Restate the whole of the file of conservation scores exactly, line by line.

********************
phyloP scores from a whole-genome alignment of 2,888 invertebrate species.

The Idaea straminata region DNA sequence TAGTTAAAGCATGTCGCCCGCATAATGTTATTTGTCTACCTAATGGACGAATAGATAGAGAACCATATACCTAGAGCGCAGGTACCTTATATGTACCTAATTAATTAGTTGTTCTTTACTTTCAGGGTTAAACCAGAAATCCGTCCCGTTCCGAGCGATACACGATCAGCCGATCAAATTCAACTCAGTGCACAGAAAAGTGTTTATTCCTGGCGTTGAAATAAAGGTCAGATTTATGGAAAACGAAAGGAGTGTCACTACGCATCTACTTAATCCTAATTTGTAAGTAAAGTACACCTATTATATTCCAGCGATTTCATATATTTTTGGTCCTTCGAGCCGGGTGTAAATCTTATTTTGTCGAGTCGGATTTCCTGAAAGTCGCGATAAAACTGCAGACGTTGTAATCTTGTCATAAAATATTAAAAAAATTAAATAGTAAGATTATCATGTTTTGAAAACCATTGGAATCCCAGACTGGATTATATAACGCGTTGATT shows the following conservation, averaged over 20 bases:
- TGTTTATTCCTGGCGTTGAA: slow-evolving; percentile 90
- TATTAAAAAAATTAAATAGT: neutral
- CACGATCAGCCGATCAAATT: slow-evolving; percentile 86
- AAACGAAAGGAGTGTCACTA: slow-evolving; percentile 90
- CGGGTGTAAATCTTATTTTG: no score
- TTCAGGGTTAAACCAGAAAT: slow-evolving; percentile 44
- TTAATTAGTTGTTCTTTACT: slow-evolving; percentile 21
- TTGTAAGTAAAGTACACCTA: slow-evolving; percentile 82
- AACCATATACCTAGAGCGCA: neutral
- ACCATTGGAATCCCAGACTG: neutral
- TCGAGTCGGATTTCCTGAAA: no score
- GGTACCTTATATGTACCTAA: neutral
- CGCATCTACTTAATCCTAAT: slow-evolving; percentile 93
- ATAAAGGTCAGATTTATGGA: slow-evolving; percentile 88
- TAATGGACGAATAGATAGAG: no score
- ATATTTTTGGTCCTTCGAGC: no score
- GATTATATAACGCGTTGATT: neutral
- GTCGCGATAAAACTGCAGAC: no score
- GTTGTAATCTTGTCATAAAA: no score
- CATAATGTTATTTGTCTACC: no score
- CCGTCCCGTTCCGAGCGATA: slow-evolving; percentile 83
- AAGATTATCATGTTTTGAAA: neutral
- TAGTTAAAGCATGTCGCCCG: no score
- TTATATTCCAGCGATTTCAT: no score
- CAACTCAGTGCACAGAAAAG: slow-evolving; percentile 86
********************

phyloP scores from a whole-genome alignment of 2,888 invertebrate species.

The Idaea straminata region DNA sequence TAGTTAAAGCATGTCGCCCGCATAATGTTATTTGTCTACCTAATGGACGAATAGATAGAGAACCATATACCTAGAGCGCAGGTACCTTATATGTACCTAATTAATTAGTTGTTCTTTACTTTCAGGGTTAAACCAGAAATCCGTCCCGTTCCGAGCGATACACGATCAGCCGATCAAATTCAACTCAGTGCACAGAAAAGTGTTTATTCCTGGCGTTGAAATAAAGGTCAGATTTATGGAAAACGAAAGGAGTGTCACTACGCATCTACTTAATCCTAATTTGTAAGTAAAGTACACCTATTATATTCCAGCGATTTCATATATTTTTGGTCCTTCGAGCCGGGTGTAAATCTTATTTTGTCGAGTCGGATTTCCTGAAAGTCGCGATAAAACTGCAGACGTTGTAATCTTGTCATAAAATATTAAAAAAATTAAATAGTAAGATTATCATGTTTTGAAAACCATTGGAATCCCAGACTGGATTATATAACGCGTTGATT shows the following conservation, averaged over 20 bases:
- TGTTTATTCCTGGCGTTGAA: slow-evolving; percentile 90
- TATTAAAAAAATTAAATAGT: neutral
- CACGATCAGCCGATCAAATT: slow-evolving; percentile 86
- AAACGAAAGGAGTGTCACTA: slow-evolving; percentile 90
- CGGGTGTAAATCTTATTTTG: no score
- TTCAGGGTTAAACCAGAAAT: slow-evolving; percentile 44
- TTAATTAGTTGTTCTTTACT: slow-evolving; percentile 21
- TTGTAAGTAAAGTACACCTA: slow-evolving; percentile 82
- AACCATATACCTAGAGCGCA: neutral
- ACCATTGGAATCCCAGACTG: neutral
- TCGAGTCGGATTTCCTGAAA: no score
- GGTACCTTATATGTACCTAA: neutral
- CGCATCTACTTAATCCTAAT: slow-evolving; percentile 93
- ATAAAGGTCAGATTTATGGA: slow-evolving; percentile 88
- TAATGGACGAATAGATAGAG: no score
- ATATTTTTGGTCCTTCGAGC: no score
- GATTATATAACGCGTTGATT: neutral
- GTCGCGATAAAACTGCAGAC: no score
- GTTGTAATCTTGTCATAAAA: no score
- CATAATGTTATTTGTCTACC: no score
- CCGTCCCGTTCCGAGCGATA: slow-evolving; percentile 83
- AAGATTATCATGTTTTGAAA: neutral
- TAGTTAAAGCATGTCGCCCG: no score
- TTATATTCCAGCGATTTCAT: no score
- CAACTCAGTGCACAGAAAAG: slow-evolving; percentile 86